AIDS/HIV research guide

The 1980s bore witness to the emergence of one of the most devastating health crises in modern history. Acquired Immunodeficiency Syndrome (AIDS), caused by the Human Immunodeficiency Virus (HIV), quickly emerged as a global concern, triggering panic, challenging medical understanding, social norms and public policy. 

AIDS was first recognised in the early 1980s when a cluster of cases of a rare lung infection emerged in the United States of America. It was identified as a mysterious and deadly disease affecting gay men and other marginalised communities, such as drug users. Stigmatisation and discrimination against those affected by HIV was very prominent, often fuelled by fear and lack of knowledge. Gay men, in particular, bore the brunt of this prejudice. The lack of treatment and medical involvement only exacerbated both the social and emotional toll on patients and their loved ones. 

The initial response to the pandemic was characterised by a lack of urgency. Governments across the globe were slow to provide resources for research, prevention and treatment, fuelled in part by homophobia. Community-based organisations, often led by LGBTQ+ groups, played a critical role in shaping public perceptions, fighting stigma, providing resources and demanding government action. As the scale of the endemic grew and cases were identified beyond the initially affected groups, governments and international health organisations were forced into taking decisive action. In the UK, the National Health Service (NHS) took significant steps in providing access to testing, treatment and care through specialised clinics and public education efforts. Policy changes also played a crucial role in the UK’s response to the crisis. The government showed its commitment by passing the AIDS (Control) Act in 1987, which prohibited discrimination against individuals with HIV. The crisis did not have a definitive end, instead, it evolved over time after several medical advances, public awareness campaigns and policy changes.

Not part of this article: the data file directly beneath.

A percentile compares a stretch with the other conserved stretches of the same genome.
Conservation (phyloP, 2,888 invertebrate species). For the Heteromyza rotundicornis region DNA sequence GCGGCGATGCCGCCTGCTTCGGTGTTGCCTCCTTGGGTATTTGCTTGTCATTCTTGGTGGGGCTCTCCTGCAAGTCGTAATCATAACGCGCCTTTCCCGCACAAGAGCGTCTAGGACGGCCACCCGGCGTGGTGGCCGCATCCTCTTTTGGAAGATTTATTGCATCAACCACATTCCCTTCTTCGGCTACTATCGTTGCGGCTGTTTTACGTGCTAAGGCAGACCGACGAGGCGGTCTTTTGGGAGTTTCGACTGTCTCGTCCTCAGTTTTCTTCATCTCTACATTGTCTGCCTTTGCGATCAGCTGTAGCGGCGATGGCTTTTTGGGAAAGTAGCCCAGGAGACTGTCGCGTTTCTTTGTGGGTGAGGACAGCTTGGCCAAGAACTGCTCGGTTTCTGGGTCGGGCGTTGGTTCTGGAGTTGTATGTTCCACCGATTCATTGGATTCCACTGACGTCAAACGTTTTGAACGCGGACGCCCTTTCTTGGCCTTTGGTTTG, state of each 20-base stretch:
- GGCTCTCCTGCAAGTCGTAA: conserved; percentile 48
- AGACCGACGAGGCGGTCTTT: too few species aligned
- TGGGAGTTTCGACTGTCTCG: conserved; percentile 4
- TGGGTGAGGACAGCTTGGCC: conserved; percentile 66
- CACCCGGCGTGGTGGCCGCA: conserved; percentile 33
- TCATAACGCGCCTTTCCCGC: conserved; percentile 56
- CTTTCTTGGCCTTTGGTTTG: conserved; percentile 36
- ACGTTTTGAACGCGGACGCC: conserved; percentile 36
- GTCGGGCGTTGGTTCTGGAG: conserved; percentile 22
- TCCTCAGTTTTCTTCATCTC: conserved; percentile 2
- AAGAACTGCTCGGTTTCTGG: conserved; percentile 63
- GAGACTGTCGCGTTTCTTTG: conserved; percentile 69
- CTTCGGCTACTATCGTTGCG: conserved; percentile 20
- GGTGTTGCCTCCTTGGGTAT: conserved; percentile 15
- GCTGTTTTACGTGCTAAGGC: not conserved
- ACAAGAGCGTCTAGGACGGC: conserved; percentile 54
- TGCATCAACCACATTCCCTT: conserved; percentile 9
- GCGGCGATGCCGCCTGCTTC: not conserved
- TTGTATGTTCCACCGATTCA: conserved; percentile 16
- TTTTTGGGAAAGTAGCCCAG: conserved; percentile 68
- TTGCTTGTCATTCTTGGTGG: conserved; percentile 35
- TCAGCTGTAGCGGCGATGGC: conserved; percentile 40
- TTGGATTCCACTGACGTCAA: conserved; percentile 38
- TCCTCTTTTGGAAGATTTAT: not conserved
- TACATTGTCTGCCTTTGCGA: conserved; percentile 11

This research guide looks at the impact of AIDS/HIV in Sheffield, listing the documents that survive at Sheffield Archives and Local Studies Library that tell the local history of the epidemic.

Contact the Archives and Local Studies Library

0114 203 9395 (Sat, Mon, Tues)
0114 273 4753 (Wed, Thur, Fri, Sat)
First Floor, Central Library
Surrey Street
S1 1XZ

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